Based on their latest effort to mislead the public about oil tax policy, Democrats should be cheering the fact that North Slope production will miss its forecast by about 20,000 barrels per day in the 2019 fiscal year. After all, according to former one-term Fairbanks state Sen. Joe Paskvan, the state is “paying” a credit of $8 per barrel for each one produced on the North Slope under Senate Bill 21, the production tax reform passed in 2013 that took effect and was upheld by voter referendum in 2014. According to their current talking point, the state should now “save” $42.6 million in credits thanks to 14,600 fewer taxable barrels flowing through the Trans-Alaska Pipeline System each day. The only problem with that is the most recent Spring Revenue Forecast released March 15 now projects that the miss on production for the fiscal year will actually reduce total unrestricted petroleum revenue by $75.6 million and require a larger draw on state savings to balance the budget. Math, how does it work? The reason for this disparity is because the state doesn’t actually “pay” the credit Paskvan is claiming. It is a reduction in tax liability, which is a vital distinction the Democrats are counting on the public not making. No legislative session would be complete without Democrats trying to jack up oil taxes, and this one is no different with Sen. Bill Wielechowski, D-Anchorage, banging his Twitter drum in an effort to raise rates on the oil industry by $1.2 billion per year by repealing the per-barrel credit and raising the production severance tax to one of the highest in the world at 35 percent of net income. Wielechowski’s bill will go nowhere in the Republican-controlled Senate and wouldn’t survive a veto by Gov. Michael J. Dunleavy even if it were to make it to his desk, but this latest campaign is yet another example of how Democrats appear to be fundamentally incapable of speaking honestly about how SB 21 works and the unquestionable success it has been in stemming the decline of Alaska oil production. Wielechowski loves pointing to the production forecast as proof that SB 21 hasn’t worked based on five and 10 years from now. Because he is so fond of forecasts to the point he quotes them as if they came down from a mountain on stone tablets, let’s rewind to the 2013 production forecast that was completed in the final year of his preferred policy known as ACES that was repealed under SB 21. The 2013 forecast for production in the current 2019 fiscal year was for just 429,100 barrels per day. Even with this year’s miss relative to forecast, production should still be about 511,000 barrels per day, or nearly 82,000 better than the 2013 forecast. In fact, when you add up the North Slope’s actual production since SB 21 took effect, the cumulative production greater than the 2013 forecast is almost 90 million more barrels of oil. Even more remarkable than that is to consider the price environment during the 2014-19 period when prices crashed from more than $100 per barrel in the summer of 2014 to a low of $26 per barrel in January 2016. (The price forecast in 2013 was for $121 oil in the current fiscal year.) The net effect of the majors maintaining production, and even growing it in two straight years from 2015 to 2016, is that while production tax revenue (a function of price) declined by 93 percent from 2014 to 2016, royalty income declined by only 50 percent in comparison. And we cannot forget that under Wielechowski’s beloved ACES, the state would have collected exactly $0 in production taxes at all prices less than $63 per barrel. Under SB 21, the state always collects a production tax thanks to the gross tax minimum. Wielechowski and Paskvan also continue to lie about former Gov. Sean Parnell by claiming he “promised” that 1 million barrels of oil could flow through TAPS in 10 years if SB 21 passed. The truth is that the 1 million barrels per day statement was a goal. Just look at the transcript from his 2012 State of the State address: “Let’s meet my goal of one million barrels a day.” Even still, by 2024 the state should be seeing production from Pikka, Willow and Mooses Tooth that could collectively add more than 300,000 barrels per day. In fact, ConocoPhillips has continued to invest more than $1 billion per year in capital projects in Alaska and its fellow owners at Prudhoe Bay are spending $750 million this year on seismic work to identify more pools of oil. While Wielechowski loves harping on distant forecasts and statements from seven years ago, he hates being brought face-to-face with his own touting of ACES in 2013 in which he exalted over its credit system that under his own talking points had the state covering more than 65 percent of dry holes and citing the benefits of major producers reducing their tax liability by buying those cashable credits from small explorers. When he was a member of the Senate majority in 2012 he voted for a budget that appropriated nearly a $1 billion in cashable credits — that were actually “paid” in the truest sense of the word — compared to just more than half of that amount in Permanent Fund dividends. ACES also contained provisions for 20 percent credits for capital expenditures that did nothing to increase production, which dropped by an average of 5 percent per year despite sky high prices while it was in place. SB 21 replaced that 20 percent credit with a credit that is only earned when a barrel of oil is produced. Based on production since 2014 — the thing that matters most when evaluating the policy — it worked. That leaves lying about it the only option the Democrats have, which just goes to show how little respect they have for the media who cover them and the people of Alaska in general. Andrew Jensen can be reached at [email protected]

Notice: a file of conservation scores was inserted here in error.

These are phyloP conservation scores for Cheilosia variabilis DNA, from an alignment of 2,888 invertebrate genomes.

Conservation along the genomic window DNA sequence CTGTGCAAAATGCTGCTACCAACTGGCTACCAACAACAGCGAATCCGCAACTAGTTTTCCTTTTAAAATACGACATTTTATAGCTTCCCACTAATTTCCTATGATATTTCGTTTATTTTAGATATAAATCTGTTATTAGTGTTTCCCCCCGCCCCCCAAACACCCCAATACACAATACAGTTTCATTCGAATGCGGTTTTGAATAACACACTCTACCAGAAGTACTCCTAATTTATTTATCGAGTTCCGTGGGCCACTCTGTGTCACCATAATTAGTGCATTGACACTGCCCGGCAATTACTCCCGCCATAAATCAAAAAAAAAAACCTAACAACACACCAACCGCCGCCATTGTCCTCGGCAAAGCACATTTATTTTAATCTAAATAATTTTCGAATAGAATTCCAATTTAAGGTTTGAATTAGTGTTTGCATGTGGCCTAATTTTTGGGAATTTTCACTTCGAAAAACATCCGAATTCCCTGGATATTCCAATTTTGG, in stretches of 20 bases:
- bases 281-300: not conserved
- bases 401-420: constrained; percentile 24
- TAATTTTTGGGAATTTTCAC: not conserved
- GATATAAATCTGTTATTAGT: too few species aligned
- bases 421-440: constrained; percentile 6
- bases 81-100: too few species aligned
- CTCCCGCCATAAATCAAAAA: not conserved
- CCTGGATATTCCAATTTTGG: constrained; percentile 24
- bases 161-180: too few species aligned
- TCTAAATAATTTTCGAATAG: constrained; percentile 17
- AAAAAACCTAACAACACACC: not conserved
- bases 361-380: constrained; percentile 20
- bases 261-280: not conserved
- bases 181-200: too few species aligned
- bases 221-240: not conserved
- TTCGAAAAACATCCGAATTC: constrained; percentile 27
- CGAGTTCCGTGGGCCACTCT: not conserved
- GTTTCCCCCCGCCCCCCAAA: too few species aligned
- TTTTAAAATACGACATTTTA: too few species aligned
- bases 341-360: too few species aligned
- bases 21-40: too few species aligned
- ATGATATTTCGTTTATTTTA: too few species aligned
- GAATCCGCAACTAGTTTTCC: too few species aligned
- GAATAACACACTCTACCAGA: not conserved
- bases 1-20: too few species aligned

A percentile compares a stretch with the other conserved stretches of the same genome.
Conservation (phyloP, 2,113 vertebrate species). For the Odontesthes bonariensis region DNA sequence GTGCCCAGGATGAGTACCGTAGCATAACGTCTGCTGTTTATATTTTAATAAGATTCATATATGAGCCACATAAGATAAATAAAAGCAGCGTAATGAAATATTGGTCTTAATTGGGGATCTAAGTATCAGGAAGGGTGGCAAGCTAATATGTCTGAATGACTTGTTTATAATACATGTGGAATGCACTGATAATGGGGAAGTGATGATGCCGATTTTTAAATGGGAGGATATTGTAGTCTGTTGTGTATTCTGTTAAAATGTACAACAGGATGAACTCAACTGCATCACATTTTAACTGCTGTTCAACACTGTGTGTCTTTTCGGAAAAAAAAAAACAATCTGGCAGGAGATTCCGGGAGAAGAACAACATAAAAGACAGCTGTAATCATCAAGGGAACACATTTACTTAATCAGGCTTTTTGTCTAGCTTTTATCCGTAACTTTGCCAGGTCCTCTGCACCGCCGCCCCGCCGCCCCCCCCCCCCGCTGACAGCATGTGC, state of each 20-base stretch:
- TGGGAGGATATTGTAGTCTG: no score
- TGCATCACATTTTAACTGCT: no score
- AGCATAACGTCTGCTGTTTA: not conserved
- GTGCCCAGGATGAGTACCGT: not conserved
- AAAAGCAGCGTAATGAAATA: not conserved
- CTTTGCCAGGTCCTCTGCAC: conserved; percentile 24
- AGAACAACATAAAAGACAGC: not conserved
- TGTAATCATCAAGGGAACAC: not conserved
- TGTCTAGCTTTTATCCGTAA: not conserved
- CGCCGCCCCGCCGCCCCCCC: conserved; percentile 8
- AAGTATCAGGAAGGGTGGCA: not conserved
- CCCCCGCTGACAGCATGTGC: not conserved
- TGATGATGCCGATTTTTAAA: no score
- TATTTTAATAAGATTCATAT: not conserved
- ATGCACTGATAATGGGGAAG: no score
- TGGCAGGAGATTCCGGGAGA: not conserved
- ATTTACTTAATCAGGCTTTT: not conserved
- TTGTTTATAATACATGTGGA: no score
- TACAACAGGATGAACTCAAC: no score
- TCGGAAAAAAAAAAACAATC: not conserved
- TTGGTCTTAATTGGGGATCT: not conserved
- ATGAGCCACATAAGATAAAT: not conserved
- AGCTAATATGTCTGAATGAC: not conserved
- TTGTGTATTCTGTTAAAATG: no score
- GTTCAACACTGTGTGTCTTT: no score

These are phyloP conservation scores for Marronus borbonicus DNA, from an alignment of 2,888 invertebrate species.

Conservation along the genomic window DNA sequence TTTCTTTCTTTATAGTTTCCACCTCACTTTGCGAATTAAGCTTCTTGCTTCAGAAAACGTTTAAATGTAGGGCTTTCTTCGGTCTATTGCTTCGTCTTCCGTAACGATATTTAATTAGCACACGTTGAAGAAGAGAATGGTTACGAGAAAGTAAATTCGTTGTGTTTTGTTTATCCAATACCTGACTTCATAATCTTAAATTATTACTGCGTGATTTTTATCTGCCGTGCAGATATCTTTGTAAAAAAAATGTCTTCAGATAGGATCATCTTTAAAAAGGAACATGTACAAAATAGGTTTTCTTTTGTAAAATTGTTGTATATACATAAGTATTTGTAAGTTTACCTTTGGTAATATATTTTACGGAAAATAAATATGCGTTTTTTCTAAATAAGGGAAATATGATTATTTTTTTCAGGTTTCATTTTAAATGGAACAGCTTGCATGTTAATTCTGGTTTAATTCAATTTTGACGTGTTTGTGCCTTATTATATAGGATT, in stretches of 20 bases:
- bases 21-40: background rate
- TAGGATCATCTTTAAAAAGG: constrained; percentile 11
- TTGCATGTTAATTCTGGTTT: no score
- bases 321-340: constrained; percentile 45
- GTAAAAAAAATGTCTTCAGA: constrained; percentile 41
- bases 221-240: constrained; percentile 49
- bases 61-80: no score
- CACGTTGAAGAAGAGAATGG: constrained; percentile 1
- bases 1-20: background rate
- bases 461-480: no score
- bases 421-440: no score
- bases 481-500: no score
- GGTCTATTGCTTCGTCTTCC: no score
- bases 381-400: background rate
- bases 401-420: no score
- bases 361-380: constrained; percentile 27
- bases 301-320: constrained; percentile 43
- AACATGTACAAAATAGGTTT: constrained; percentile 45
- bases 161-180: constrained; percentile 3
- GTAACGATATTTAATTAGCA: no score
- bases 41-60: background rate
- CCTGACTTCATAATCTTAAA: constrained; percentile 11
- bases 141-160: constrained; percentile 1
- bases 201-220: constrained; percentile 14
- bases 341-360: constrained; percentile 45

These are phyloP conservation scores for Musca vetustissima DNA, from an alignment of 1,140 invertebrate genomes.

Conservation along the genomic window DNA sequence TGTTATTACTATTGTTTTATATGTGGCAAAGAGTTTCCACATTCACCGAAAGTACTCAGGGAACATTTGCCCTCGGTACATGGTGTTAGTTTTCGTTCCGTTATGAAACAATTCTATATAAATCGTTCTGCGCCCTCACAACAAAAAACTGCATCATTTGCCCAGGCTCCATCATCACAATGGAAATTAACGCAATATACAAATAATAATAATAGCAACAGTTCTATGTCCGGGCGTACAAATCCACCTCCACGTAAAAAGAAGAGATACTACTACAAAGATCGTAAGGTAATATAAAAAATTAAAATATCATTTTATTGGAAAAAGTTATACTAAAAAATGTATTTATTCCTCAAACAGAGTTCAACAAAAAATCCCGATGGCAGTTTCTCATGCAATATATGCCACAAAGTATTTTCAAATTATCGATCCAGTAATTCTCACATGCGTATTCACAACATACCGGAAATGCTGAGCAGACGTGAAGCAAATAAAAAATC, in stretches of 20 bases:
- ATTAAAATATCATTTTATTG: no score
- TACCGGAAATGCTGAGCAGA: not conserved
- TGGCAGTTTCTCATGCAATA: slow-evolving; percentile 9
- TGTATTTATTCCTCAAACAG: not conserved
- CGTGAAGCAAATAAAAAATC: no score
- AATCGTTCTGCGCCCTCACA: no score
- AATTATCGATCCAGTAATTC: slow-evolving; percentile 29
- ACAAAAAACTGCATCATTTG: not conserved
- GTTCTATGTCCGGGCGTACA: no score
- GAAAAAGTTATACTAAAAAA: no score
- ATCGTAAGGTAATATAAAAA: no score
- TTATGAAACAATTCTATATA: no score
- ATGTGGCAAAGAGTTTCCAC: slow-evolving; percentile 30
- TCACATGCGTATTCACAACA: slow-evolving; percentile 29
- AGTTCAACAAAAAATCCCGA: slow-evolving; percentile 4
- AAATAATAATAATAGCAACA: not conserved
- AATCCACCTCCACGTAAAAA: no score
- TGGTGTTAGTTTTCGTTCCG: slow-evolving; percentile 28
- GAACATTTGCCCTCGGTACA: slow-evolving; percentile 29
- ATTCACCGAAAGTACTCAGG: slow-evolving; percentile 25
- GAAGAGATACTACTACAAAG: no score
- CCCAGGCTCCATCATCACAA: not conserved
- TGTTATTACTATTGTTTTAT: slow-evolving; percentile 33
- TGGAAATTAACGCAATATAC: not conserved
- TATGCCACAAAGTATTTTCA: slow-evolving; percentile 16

GUEST COMMENTARY: Follow reform recommendations to save ferry system